Hex08

Hero
I'm inclined to agree that there is a loud part of the TTRPG fanbase that reacts pretty negatively to new things. The Chaosium/VeVe partnership, the new Doctor WHO game based on D&D 5E, the old classic edition wars . . . .

Although I don't think it's completely an age thing, and I don't think it's truly a fear of technology. It's simply an (unreasonable) fear of change, a fear that this hobby many of us have built our identities around might not be just for us anymore . . . .
I can only speak for myself, but I am old enough to have played Basic & Expert D&D, AD&D 1e & 2e and 3.x/Pathfinder before I stopped playing D&D as my primary game and I did so because I craved change, I needed to try other systems and settings to ensure I didn't lose interest in the hobby. Also, I love that the hobby has grown beyond its much smaller audience of my youth. The problem is that the whole cryptocurrency/NFT thing is really bad for the environment, and I fear for the future of our planet.
 

Dire Bare

Legend
To be sure, not every fear is an "unreasonable" one. Disgust for NFTs comes of very diverse, very real, and very reasonable concerns. It's nothing like a subjective distaste for some hobby opinion like "story first" or "videogamey".
True, not all criticisms or fears regarding NFTs are unreasonable. Didn't say that, did I?

But there are also a lot of very unreasonable fears . . . IMO, of course . . . and a very unreasonable overreaction towards Chaosium's plans.
 

J.Quondam

CR 1/8
True, not all criticisms or fears regarding NFTs are unreasonable. Didn't say that, did I?

But there are also a lot of very unreasonable fears . . . IMO, of course . . . and a very unreasonable overreaction towards Chaosium's plans.
No. If there are concerns about NFTs in general, then those concerns most certainly apply to Chaosium's involvement with NFTs. Hence the hubbub. Whether you consider those concerns "unreasonable" is irrelevant. (Doubly irrelevant, since practically all those concerns actually are very reasonable, as has been explained quite thoroughly already.)
 

I can only speak for myself, but I am old enough to have played Basic & Expert D&D, AD&D 1e & 2e and 3.x/Pathfinder before I stopped playing D&D as my primary game and I did so because I craved change, I needed to try other systems and settings to ensure I didn't lose interest in the hobby. Also, I love that the hobby has grown beyond its much smaller audience of my youth. The problem is that the whole cryptocurrency/NFT thing is really bad for the environment, and I fear for the future of our planet.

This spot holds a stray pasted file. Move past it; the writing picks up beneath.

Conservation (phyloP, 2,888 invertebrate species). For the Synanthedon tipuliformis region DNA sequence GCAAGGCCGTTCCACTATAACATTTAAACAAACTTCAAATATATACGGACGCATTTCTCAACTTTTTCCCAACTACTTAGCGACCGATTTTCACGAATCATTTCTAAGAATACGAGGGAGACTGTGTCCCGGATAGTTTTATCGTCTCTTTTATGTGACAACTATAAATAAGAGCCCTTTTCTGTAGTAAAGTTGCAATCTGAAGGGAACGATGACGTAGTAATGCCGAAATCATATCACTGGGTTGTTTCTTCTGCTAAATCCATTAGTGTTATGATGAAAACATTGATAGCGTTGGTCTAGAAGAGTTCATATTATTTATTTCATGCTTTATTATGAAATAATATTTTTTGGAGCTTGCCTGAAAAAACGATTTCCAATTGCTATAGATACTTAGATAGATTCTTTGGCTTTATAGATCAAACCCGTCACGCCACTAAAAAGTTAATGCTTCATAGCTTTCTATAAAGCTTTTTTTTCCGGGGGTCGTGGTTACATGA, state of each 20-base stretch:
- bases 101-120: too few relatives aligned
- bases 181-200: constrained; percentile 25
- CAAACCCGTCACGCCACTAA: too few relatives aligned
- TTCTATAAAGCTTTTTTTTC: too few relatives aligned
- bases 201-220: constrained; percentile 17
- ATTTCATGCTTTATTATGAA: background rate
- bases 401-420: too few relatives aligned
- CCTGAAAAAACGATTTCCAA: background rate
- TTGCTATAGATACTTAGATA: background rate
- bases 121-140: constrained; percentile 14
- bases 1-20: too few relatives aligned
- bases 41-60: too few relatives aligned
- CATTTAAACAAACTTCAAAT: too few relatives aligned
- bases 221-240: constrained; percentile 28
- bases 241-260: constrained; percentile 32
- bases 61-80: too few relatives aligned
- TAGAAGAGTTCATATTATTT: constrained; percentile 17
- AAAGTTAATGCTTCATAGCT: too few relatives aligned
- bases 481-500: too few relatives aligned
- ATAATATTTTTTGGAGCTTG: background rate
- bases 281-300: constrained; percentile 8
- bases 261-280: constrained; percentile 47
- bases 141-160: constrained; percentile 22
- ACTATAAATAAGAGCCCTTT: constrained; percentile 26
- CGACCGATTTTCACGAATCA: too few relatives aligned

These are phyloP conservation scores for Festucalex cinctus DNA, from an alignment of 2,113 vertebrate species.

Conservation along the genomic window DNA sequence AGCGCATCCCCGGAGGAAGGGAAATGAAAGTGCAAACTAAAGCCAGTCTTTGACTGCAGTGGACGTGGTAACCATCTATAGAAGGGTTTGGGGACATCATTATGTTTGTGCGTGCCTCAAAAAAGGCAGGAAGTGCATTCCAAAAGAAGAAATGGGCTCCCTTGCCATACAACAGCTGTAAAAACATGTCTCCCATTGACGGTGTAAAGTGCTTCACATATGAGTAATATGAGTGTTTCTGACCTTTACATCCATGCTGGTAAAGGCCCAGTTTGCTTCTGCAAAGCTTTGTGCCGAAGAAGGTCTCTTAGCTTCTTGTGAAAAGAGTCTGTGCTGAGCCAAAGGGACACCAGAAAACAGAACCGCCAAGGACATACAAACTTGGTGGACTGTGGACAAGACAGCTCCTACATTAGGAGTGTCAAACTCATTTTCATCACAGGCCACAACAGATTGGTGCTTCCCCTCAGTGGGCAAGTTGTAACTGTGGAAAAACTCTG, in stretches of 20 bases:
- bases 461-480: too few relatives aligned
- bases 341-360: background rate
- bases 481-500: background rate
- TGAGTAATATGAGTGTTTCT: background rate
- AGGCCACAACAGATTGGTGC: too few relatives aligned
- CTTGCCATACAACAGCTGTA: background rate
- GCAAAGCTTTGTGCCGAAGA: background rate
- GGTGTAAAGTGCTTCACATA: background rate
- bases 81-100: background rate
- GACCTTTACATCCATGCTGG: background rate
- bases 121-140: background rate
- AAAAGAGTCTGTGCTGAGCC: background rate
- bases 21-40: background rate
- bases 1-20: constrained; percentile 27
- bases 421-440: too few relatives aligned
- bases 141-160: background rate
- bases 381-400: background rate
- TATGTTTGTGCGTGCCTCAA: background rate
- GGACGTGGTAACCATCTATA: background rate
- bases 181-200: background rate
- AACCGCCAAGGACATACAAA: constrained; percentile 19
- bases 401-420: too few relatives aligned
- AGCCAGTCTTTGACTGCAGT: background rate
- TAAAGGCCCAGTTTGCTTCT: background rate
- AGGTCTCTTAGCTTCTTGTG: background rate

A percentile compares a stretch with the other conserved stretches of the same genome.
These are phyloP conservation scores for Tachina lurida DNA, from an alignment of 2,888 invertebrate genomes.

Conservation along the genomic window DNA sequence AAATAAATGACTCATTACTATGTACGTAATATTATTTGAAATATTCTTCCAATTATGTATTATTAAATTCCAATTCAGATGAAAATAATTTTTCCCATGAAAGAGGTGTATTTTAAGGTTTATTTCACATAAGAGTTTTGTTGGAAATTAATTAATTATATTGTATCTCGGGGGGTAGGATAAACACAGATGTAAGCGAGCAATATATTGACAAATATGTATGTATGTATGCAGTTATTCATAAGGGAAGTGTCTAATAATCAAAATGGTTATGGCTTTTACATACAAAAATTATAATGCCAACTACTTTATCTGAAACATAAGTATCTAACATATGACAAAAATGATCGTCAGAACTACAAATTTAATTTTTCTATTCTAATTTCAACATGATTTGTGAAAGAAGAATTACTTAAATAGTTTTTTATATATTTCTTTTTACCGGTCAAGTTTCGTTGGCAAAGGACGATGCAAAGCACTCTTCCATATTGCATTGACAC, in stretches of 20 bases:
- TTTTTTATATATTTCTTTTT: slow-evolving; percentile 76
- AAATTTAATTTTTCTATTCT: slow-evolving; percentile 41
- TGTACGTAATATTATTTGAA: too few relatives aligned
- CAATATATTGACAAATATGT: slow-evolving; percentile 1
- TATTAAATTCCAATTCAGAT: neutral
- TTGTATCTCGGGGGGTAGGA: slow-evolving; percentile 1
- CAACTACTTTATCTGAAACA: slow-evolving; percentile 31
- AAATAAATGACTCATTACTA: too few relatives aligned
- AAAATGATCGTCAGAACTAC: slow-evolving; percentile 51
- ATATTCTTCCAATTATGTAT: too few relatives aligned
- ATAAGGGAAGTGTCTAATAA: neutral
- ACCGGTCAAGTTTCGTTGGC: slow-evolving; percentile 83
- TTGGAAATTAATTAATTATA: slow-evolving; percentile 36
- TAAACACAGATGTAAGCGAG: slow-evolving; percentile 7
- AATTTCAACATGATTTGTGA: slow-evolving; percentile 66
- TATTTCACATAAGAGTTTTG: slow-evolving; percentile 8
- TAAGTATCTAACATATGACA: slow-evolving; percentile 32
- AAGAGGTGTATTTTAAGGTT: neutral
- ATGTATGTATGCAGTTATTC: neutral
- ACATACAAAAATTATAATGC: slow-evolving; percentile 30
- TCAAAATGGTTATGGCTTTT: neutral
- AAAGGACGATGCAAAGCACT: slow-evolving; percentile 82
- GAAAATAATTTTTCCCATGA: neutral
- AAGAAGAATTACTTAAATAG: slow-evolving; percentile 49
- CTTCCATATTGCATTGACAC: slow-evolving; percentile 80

Exactly the same here. Started playing with AD&D, started GMing with Fighting Fantasy, Basic/Expert, and Ghostbusters RPG. Now I do a mix of storygaming (Blades in the Dark et al) and tactical combat RPGs (Lancer). I've transitioned my games entirely online due to Covid (my partner is immunocompromised and I have no desire to expose us to unnecessary social contact), and I welcome new ideas in the hobby.

But NFTs in gaming are just a spin-off of a scam industry.
 

Dire Bare

Legend
I don't think I've heard a single argument for or against NFTs from a gaming point of view. The connection between NFTs and gaming is tenuous at best and is present only because Chaosium is a gaming company. A gaming company with a long and well deserved reputation as a pillar of our community. I don't think you've got the motivation behind the opposition to NFTs correct. It's not really about gaming.
There have been concerns expressed in the various ENWorld threads here on NFTs that companies, like Chaosium, could tie gaming elements into their NFT offerings. An adventure, a map, a character option. But that hasn't been the main thrust of the discussion here.

The discussion here is covering NFTs as a category, rather than being hyper-focused on what Chaosium and VeVe are doing . . . . but that's why we're talking about NFTs, because of what Chaosium is (or isn't) doing with them. It has everything to do with the gaming community, as the upset is over Chaosium's choices to partner with an NFT company with their Call of Cthulhu brand.

I agree, the motivation behind the strong NFT stances expressed here isn't ALL about gaming. But that is a part of it, folks are concerned about what a gaming company is doing now, and what they might do down the road. I see strong parallels in how folks are reacting to Chaosium's NFT plans to how folks are reacting towards Cubicle 7's decision to do a D&D system-based Dr. Who game, and many other industry choices in the past.

Of course, many of the video links provided are from non-gamers . . . or I suppose from folks whose gaming hobbies aren't the focus in the videos . . . and plenty of folks who don't play TTRPGs feel strongly that NFTs are all-evil, all-the-time. That conservative impulse, fear-of-change, isn't limited to the gaming community. And it isn't all bad, as change isn't always for the better. But an overwhelming and unreasonable fear-of-change, IMO, has an unhealthy foothold in a lot of lifestyle hobbies, including the TTRPG community.
 

theCourier

Adventurer
Whatever they could put out in terms of an adventure, map, char-op, or any other type of gaming resource can already be done in other, non-environmentally destructive formats.
 

I agree, the motivation behind the strong NFT stances expressed here isn't ALL about gaming. But that is a part of it, folks are concerned about what a gaming company is doing now, and what they might do down the road. I see strong parallels in how folks are reacting to Chaosium's NFT plans to how folks are reacting towards Cubicle 7's decision to do a D&D system-based Dr. Who game, and many other industry choices in the past.

I... don't see the comparison here. Disagreeing with a system choice is very different from the objections to NFTs, which are grounded in more objective measures than system preference.